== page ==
There only seemed to be one path down, presumably to El Castillo…so we started downhill. The path was definitely less muddy and steep, but I had a sneaky suspicion that we may be going the wrong way. John, confident as ever, informed us that we were having an adventure. Not 5 seconds later he said “I sure would feel better if I had a machete.” Midway through adventure trail, we came upon some horses. There were a couple that really didn’t want to move from the path. They definitely were not clued into my body language, which consisted of transferring my weight from one foot to the other…like I had to pee. Horses intimidate me, but I was trying to put a good face on it. They saw right through me, and stayed put. John cautiously, but confidently, breezed right by them. I shuffled about, biding my time, envisioning how fun a kick to the throat or a broken rib would feel this far away from home. John admitted to me later that he was as terrified as me…but you wouldn’t have guessed. Finally they maneuvered slightly out of my way and I scuttled past. As I was passing by the last foe, he started towards me. I managed to squeak out “IdontwanttobeyourfriendIdontwanttobeyourfriend” and the horse gallantly let me pass.
Eventually, our downward path spit us out onto the road…yep, the same terrifying road we had travelled not two days ago. It was much lovelier in the daytime, offering up some pretty spectacular views of Lake Arenal and Volcan Arenal. For no other reason than it was still before noon and John wanted a Coke, we decided to turn right and head to El Castillo.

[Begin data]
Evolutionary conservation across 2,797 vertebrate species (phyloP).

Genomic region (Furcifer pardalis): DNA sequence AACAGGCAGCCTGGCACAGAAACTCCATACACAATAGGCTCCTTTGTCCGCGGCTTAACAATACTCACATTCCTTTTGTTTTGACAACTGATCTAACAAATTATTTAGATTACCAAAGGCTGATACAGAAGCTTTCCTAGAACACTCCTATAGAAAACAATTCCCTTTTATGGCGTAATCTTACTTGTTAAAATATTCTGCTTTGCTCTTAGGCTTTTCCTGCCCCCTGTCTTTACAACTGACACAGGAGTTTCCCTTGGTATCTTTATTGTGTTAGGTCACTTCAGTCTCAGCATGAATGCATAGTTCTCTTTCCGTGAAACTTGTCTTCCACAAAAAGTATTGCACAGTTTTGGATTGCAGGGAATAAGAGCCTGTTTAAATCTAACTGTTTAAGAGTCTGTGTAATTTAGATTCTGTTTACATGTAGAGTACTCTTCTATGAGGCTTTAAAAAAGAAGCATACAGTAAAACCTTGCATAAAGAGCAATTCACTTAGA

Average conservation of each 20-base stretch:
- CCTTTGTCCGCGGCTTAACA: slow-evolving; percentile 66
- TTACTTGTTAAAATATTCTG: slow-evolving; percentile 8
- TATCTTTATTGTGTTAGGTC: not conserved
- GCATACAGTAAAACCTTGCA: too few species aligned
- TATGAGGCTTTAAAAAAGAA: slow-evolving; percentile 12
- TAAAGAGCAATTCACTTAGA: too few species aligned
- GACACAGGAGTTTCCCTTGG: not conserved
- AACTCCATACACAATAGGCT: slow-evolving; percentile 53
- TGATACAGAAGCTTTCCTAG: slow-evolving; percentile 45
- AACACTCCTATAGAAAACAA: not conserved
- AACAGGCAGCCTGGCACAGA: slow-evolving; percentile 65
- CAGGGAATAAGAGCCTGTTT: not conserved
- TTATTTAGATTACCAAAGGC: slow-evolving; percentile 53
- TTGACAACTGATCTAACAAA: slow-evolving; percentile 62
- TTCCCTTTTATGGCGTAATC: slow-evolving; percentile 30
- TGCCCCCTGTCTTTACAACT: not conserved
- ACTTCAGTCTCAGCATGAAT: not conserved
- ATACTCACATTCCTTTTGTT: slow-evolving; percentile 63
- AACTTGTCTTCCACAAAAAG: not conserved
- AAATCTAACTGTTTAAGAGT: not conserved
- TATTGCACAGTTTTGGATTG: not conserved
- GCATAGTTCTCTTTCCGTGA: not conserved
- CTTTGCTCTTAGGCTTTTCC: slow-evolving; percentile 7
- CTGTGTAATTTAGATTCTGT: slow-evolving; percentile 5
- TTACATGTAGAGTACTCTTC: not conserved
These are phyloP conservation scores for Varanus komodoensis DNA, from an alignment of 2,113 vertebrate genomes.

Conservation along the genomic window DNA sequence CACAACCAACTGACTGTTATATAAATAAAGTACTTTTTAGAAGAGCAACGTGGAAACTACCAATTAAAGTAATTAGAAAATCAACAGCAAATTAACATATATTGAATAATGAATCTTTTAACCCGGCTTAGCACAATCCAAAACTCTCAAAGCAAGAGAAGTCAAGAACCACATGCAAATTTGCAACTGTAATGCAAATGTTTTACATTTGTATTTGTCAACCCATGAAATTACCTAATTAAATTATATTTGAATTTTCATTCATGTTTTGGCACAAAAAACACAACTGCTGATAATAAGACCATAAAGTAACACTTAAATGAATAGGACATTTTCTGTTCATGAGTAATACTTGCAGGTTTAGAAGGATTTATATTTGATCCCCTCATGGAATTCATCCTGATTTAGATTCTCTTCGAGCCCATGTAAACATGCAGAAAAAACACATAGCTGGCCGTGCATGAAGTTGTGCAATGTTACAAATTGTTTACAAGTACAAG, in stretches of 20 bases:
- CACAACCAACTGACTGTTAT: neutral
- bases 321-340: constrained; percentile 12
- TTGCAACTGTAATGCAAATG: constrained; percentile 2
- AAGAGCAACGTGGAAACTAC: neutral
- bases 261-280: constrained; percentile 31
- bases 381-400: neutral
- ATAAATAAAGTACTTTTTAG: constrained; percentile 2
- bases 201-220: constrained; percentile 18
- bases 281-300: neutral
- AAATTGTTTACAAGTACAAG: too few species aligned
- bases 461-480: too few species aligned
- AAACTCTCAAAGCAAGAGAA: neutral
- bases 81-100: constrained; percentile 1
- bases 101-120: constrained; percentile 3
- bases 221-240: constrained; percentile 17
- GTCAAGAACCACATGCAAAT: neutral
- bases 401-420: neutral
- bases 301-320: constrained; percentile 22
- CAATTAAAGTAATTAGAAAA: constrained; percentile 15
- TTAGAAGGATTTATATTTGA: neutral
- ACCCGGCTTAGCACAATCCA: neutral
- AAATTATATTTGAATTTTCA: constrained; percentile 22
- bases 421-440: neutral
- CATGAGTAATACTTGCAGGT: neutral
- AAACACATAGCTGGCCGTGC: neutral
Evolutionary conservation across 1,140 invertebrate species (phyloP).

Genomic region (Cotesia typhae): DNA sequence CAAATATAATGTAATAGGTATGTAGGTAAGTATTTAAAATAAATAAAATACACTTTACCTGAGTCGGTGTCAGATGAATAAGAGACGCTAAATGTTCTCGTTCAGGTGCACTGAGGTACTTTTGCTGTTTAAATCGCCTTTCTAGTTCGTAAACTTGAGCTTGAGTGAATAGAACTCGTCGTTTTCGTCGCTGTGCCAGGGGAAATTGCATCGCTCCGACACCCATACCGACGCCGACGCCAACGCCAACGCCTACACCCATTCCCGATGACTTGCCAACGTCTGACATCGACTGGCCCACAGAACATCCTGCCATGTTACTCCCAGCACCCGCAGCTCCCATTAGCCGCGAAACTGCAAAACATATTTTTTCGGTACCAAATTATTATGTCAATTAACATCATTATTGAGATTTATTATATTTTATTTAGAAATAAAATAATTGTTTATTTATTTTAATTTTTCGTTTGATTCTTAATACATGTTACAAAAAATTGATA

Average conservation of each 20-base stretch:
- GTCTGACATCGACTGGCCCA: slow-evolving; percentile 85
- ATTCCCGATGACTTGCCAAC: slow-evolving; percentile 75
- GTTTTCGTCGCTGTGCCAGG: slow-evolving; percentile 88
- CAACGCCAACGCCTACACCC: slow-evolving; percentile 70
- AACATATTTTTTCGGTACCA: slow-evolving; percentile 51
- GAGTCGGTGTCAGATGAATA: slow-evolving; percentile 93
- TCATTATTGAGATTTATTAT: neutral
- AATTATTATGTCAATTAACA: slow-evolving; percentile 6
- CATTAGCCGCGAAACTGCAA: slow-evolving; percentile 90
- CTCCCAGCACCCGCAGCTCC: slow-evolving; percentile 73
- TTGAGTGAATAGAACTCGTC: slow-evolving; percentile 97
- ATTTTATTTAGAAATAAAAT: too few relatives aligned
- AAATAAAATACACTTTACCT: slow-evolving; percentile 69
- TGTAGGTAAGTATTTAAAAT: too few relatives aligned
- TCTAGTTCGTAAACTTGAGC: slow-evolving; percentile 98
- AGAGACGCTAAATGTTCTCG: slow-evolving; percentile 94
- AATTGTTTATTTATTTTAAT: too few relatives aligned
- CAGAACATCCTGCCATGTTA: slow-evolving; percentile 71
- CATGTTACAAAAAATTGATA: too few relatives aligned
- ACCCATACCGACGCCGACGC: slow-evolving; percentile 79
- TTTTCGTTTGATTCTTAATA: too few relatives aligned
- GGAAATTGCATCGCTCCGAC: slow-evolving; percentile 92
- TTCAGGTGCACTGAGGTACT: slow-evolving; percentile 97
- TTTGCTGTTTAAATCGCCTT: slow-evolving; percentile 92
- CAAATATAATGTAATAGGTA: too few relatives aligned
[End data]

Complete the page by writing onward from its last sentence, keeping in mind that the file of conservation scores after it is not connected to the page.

Costa Rica is 8-10 degrees north of the Equator, which means the sun is strong, as are the UV rays. We had slathered our outside bits with sunscreen…but didn’t think we needed to provide for our covered bits. With 94% humidity, that sunscreen seems to slide right off you anyhow. A lot of the road was in direct sunlight, and we learned a valuable lesson about 4 hours later. Sunscreen under your clothes.
We finally reached El Castillo, about 4.5km later, and rapidly downed some ice cold coke and nacho cheese doritos. With zero energy for the Butterfy Emporium or Snake Zoo we did the most depressing thing ever…head back the exact way we came for another 4.5km. Amusingly, the sign post to Rancho Margot said 3km. Coincidentaly, the second signpost about 1km down the road also said 3km. We actually passed a set of signposts that included two separate signs for the same ranch; one said 1km and the other said 2.1km. Like I said, it’s more of a suggestion.
By the end of it all, we were looking a bit ragged. The vultures started circling…Fortunately, we got home in time for lunch and just before the rain started. By rain, I mean torrential downpour + thunderstorm. John headed into the cabin for a nap under the mosquito net while I read trashy novels in the hammock. After a while, the rains stopped and Eddie Lizard kept me company.We are here for 4 more days, so I think I am implementing an equal ratio of lazy day:active day. Thanks to the book exchange, I have plenty of trashy novels to keep me amused and John has started reading The Stand, so I think we are set for tomorrow.
Categories: Costa Rica